This vulnerability isn’t something he feels the need to hide. In fact, he broadcasts it to his ever-growing Instagram audience of over 65,000 people by way of long, heartfelt captions which feel more like diary entries than social media copy, because he knows keeping things bottled up is no good. He adds, “I get incredible feedback and messages from people. I say to myself, Maybe this isn't just for me—it’s for other people as well.” He shares personal stories about his mental illness and overcoming addiction, breaking the mold of the glamorous fashion industry, which, by the way, he isn’t a huge fan of.
“I don't believe in the traditional fashion world. I think it's a bunch of bullshit, to be completely honest with you. Going to fashion shows and events... everyone puts on this facade, and what it really comes down to is their egos. It’s funny because a lot of these people, they really just have low self-esteem.” This all serves as a model for what Benner doesn’t want to be, inspiring him to be real and raw.
Despite daily struggles, things are looking up for Benner, personally and professionally. His freshly launched ready-to-wear collection will be available in select stores this fall, and right now, he’s working on the Spring 2018 collection. The ready-to-wear segment of his business will be more accessible to the public and slightly less niche. He muses, “I want to turn into an actual versatile brand. I'm gonna have more than just custom leather jackets. There's gonna be separates. I'm gonna cater to more people. It's not every day someone is gonna come and want a wild painted jacket.”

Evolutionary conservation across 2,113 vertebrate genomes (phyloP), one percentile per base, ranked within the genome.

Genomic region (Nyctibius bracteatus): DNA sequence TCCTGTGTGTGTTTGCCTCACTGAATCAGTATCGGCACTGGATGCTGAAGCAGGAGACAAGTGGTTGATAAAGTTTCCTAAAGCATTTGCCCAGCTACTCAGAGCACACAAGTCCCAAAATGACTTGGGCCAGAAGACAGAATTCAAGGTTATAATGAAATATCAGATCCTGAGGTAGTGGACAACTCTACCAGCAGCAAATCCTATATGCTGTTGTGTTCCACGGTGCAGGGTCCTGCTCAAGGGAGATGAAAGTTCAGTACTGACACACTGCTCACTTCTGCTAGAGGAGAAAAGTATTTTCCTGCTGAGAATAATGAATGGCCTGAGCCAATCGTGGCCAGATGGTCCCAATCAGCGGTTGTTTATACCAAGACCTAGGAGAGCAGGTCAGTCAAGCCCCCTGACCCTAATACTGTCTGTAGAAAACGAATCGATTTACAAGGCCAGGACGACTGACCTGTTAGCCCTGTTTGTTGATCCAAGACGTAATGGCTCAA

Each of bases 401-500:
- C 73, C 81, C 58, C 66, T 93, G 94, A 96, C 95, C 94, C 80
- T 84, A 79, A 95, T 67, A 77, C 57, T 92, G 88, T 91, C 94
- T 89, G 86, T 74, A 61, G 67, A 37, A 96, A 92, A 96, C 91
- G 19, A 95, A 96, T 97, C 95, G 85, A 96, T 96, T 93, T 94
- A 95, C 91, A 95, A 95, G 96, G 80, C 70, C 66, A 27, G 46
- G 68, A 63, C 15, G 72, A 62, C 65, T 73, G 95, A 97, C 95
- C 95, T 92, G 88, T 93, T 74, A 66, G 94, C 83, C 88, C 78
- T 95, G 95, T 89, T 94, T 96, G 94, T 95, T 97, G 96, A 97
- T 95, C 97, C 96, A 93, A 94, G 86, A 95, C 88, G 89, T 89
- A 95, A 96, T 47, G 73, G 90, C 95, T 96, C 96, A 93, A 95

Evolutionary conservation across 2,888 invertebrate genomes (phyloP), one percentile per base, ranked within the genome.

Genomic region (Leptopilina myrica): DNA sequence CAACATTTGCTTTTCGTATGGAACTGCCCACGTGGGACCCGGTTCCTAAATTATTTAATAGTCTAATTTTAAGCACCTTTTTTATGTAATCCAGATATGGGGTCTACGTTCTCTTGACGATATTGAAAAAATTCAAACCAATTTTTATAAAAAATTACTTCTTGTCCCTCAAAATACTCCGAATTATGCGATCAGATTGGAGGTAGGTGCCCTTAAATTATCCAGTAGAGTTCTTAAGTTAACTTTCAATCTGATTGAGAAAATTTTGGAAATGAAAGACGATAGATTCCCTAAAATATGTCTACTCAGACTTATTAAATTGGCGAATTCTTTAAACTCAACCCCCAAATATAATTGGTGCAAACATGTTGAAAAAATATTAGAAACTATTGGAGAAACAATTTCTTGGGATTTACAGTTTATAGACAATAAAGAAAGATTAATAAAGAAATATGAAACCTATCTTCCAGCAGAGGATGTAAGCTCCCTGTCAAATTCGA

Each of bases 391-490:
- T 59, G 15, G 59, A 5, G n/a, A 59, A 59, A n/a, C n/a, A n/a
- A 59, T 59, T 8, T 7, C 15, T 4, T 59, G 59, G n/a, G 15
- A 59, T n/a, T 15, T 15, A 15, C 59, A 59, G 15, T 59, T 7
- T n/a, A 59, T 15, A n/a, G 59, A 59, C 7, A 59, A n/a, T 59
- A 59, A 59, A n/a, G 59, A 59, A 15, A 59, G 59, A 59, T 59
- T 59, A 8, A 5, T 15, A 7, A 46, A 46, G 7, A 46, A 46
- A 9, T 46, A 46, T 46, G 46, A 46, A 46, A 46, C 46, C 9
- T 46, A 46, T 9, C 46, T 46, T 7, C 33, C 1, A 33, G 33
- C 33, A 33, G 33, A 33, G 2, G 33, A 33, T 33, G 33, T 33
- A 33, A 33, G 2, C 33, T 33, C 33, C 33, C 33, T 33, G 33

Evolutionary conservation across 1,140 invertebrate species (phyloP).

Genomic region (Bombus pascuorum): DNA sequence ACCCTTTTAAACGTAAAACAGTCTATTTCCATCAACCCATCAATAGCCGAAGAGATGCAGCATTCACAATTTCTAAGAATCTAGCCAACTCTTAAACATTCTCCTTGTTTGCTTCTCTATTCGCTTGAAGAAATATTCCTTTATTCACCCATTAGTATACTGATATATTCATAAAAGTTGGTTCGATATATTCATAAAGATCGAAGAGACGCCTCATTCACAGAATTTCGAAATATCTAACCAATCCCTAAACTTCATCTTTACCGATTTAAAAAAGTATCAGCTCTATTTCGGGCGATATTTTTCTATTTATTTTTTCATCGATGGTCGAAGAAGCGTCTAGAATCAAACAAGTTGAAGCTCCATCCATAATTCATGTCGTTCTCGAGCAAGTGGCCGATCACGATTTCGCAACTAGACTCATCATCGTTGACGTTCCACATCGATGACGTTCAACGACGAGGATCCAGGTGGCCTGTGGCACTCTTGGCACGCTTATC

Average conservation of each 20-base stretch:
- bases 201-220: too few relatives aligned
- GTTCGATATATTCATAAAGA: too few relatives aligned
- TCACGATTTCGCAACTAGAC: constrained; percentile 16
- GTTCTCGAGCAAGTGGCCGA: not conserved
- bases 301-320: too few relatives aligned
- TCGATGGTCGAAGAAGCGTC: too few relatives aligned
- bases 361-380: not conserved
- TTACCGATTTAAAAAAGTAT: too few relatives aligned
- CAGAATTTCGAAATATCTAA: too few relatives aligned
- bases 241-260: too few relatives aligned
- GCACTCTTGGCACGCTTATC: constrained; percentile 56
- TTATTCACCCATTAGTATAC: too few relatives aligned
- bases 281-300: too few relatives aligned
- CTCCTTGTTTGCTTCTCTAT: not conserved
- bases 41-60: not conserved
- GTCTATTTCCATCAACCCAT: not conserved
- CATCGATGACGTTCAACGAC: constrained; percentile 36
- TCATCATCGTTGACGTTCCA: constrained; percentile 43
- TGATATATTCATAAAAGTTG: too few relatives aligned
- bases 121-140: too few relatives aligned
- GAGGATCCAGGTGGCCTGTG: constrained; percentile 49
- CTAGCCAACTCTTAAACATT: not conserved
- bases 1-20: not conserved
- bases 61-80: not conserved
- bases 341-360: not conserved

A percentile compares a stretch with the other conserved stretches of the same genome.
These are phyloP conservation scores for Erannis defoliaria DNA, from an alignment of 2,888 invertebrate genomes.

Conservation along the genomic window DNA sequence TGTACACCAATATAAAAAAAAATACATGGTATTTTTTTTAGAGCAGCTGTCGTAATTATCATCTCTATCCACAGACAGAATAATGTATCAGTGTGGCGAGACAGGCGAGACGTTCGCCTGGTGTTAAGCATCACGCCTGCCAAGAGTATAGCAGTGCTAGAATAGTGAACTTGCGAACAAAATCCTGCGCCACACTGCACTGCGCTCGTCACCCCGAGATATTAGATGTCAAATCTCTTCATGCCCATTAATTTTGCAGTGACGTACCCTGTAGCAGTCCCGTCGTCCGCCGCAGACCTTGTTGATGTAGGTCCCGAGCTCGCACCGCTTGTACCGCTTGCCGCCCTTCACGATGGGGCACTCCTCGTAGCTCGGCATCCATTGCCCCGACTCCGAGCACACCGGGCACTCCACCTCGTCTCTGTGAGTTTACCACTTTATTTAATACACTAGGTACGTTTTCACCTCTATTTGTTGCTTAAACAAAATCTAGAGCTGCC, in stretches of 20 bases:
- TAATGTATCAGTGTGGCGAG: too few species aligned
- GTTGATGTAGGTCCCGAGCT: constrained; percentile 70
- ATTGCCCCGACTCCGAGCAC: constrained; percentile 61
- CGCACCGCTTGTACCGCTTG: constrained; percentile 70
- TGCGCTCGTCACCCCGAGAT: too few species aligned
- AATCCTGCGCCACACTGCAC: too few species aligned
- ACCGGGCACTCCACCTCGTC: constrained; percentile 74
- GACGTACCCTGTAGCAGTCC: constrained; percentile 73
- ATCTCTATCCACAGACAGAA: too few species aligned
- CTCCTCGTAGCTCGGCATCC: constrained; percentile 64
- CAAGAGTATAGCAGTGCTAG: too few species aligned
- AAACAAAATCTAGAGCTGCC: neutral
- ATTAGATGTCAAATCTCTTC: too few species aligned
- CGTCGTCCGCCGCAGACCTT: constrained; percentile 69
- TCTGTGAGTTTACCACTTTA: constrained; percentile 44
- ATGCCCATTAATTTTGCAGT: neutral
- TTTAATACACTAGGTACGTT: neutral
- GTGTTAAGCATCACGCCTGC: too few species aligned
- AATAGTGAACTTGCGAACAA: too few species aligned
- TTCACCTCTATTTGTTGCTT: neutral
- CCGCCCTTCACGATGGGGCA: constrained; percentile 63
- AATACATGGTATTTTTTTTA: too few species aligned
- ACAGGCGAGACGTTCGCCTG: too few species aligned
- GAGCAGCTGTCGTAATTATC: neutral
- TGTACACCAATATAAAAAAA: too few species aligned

Though pieces won’t be created by hand, Benner is still completely involved in the process. “I found ways to replicate paint spatters into mass quantities now,” he explains. “I took muslin fabric and splattered paint, and we found a way to reprint it to turn it into something where we can mass produce it.”
As for his mental health, Benner is learning new ways cope with anxiety. Recently, he met with a mind and body healer in Woodstock who taught him proper breathing techniques. He gushes, “For those two hours, I didn't have an ounce of anxiety. It was the most amazing feeling I've ever felt. So since then, I've been trying to practice this whole breathing thing. When I go to sleep, when I breathe in, I actually say to myself ‘in’ and ‘out’ and for some reason, my mind is just focused on that.”
It’s refreshing to see a designer in the fashion industry—an industry too often controlled by egos and a desire to appear perfect—be so open and unafraid to be candid. He promises, “I will never, ever forget who I am as a person no matter what. I’m never gonna sell out. It's not about making millions of dollars and owning all of these false fucking things. Stuff that you don't even need. I'm learning that now.”